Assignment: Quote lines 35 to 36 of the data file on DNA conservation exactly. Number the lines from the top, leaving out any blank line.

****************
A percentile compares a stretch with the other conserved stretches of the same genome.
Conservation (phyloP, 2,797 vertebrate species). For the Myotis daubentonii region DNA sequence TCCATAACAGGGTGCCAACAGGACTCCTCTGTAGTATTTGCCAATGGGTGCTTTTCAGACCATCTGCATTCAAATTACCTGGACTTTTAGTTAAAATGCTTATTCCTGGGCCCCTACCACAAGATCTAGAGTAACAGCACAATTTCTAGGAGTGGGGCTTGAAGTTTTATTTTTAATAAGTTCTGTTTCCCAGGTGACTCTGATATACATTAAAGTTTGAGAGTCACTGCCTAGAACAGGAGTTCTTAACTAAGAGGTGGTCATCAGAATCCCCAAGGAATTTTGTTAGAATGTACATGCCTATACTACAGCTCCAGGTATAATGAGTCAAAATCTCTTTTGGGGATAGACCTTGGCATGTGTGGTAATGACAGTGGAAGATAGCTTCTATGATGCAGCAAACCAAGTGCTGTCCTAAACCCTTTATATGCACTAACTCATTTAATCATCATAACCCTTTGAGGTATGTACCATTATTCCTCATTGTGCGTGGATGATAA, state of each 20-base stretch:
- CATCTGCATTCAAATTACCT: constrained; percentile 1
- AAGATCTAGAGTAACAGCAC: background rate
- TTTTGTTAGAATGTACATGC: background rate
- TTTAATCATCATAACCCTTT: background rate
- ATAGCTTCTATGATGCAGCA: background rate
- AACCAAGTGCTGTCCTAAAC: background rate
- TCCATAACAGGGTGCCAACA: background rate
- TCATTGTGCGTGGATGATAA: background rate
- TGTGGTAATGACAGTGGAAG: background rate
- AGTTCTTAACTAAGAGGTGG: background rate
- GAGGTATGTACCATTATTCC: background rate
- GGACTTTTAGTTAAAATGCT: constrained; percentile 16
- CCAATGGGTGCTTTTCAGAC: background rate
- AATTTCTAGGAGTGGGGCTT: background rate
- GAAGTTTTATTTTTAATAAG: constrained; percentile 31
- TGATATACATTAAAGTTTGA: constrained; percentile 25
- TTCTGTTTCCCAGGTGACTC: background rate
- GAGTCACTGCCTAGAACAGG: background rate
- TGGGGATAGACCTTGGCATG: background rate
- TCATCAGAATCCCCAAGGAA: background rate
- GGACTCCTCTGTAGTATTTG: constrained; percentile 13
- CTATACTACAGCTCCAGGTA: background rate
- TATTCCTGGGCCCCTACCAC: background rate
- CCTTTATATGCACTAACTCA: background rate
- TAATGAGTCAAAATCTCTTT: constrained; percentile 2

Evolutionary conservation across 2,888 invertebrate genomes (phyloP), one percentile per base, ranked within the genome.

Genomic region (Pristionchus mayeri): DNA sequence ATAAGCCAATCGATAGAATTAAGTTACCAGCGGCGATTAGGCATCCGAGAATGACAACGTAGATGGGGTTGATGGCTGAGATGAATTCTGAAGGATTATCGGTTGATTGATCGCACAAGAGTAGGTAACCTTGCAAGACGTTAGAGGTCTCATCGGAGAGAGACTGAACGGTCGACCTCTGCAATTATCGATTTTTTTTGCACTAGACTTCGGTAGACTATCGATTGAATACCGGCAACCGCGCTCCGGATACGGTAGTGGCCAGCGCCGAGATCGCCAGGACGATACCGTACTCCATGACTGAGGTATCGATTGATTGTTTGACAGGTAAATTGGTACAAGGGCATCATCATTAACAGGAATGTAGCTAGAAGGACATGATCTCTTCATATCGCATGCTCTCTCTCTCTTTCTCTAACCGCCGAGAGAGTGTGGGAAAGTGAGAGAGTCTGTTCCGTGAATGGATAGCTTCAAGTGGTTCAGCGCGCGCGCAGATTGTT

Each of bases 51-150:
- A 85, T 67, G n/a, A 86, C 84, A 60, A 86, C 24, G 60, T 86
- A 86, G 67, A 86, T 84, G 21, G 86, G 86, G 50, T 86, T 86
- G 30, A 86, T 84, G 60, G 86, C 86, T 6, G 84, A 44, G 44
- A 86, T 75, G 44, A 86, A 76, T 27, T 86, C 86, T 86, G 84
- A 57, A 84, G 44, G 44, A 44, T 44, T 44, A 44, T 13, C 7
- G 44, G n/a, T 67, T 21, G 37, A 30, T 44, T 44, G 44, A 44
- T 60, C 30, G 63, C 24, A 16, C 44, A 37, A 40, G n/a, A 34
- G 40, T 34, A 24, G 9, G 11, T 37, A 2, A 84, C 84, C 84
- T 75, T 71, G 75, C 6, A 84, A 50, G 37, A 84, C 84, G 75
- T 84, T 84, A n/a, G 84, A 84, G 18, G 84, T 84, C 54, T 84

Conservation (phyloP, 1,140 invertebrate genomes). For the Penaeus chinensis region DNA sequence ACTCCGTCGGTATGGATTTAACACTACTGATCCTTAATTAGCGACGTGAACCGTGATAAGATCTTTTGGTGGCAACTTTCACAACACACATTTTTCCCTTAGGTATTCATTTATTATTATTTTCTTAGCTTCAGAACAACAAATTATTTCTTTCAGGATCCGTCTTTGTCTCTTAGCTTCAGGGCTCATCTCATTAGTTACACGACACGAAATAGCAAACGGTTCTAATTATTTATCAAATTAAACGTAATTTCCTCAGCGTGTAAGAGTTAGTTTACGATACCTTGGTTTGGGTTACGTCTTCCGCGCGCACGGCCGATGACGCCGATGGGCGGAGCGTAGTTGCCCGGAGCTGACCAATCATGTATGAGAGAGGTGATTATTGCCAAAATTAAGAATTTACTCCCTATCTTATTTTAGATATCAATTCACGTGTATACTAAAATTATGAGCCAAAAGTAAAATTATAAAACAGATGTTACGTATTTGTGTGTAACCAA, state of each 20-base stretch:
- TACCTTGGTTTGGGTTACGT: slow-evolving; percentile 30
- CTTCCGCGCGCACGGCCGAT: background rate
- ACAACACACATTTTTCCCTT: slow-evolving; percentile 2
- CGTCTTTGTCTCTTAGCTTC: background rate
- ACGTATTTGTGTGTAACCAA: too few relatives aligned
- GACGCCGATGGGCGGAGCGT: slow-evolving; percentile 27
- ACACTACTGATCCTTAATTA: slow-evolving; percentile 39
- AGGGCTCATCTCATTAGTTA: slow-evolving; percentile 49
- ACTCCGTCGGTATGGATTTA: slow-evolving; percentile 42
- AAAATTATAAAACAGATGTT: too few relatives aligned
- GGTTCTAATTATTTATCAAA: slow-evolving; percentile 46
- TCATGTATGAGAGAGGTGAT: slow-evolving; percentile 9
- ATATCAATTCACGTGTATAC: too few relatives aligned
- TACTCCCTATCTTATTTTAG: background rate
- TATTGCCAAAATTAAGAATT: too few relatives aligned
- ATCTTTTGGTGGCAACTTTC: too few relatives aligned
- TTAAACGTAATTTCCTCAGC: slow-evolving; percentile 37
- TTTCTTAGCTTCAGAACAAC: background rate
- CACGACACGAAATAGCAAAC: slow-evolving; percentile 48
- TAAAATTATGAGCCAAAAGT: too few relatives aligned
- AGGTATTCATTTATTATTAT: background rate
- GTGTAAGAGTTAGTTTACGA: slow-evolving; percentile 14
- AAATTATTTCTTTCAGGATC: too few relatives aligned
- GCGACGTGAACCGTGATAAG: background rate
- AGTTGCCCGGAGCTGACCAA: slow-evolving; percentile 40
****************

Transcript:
- A 57, A 84, G 44, G 44, A 44, T 44, T 44, A 44, T 13, C 7
- G 44, G n/a, T 67, T 21, G 37, A 30, T 44, T 44, G 44, A 44